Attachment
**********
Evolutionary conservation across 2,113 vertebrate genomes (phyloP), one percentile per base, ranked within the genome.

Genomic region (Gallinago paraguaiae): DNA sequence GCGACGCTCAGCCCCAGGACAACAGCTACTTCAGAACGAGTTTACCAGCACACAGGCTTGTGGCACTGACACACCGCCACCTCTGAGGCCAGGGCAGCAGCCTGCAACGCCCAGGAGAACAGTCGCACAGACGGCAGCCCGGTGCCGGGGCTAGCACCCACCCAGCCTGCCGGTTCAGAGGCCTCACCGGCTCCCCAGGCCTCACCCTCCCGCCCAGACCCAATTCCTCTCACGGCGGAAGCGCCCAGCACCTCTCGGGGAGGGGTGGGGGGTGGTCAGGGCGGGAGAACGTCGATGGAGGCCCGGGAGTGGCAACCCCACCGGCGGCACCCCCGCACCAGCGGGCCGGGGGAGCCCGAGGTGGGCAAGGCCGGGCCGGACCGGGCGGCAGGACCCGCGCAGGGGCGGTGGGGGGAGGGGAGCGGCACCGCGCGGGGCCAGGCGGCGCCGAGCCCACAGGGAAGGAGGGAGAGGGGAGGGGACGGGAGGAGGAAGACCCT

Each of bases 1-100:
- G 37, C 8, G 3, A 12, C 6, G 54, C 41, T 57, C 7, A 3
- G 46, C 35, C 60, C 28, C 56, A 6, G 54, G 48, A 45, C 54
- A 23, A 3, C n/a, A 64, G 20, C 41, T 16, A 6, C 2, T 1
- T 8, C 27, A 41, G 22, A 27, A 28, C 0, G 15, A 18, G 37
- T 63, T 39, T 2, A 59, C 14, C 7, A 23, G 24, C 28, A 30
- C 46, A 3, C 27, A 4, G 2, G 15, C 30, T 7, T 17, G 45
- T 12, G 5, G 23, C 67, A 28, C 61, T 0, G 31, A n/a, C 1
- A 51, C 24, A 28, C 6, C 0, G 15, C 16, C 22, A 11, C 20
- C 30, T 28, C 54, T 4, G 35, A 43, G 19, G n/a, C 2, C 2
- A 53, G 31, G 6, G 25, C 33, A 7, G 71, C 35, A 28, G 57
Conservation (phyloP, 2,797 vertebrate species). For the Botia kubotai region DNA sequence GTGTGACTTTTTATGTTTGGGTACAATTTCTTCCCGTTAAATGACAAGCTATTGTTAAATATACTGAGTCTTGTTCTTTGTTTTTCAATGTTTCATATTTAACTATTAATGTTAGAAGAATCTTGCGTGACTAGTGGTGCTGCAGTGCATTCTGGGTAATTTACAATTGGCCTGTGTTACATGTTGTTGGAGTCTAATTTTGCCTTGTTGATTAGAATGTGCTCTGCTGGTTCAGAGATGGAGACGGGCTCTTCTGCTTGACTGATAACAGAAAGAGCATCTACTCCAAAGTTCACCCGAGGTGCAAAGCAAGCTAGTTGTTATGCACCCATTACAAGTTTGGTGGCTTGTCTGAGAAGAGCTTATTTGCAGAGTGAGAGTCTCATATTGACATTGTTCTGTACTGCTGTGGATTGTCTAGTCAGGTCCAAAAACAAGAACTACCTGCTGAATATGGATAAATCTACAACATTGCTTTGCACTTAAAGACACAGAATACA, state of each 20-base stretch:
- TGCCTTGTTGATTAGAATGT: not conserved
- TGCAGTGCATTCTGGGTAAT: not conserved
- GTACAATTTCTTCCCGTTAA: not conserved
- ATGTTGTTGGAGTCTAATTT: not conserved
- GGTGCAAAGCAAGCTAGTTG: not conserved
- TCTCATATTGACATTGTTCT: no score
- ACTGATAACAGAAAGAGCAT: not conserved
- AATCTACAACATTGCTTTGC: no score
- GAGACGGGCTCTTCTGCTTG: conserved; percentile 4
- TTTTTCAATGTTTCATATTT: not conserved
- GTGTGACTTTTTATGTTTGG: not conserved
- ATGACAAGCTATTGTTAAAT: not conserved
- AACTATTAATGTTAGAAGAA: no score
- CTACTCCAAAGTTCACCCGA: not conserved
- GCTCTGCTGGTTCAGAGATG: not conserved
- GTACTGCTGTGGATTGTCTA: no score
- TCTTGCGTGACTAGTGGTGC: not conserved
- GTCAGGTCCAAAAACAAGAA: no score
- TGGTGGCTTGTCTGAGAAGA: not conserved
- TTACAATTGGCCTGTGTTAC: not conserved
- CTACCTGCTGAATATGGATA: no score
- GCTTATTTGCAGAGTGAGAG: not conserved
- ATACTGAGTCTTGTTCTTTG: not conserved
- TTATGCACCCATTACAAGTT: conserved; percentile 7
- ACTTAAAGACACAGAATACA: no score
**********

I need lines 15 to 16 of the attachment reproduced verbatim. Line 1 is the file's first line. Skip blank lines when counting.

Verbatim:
- TGCCTTGTTGATTAGAATGT: not conserved
- TGCAGTGCATTCTGGGTAAT: not conserved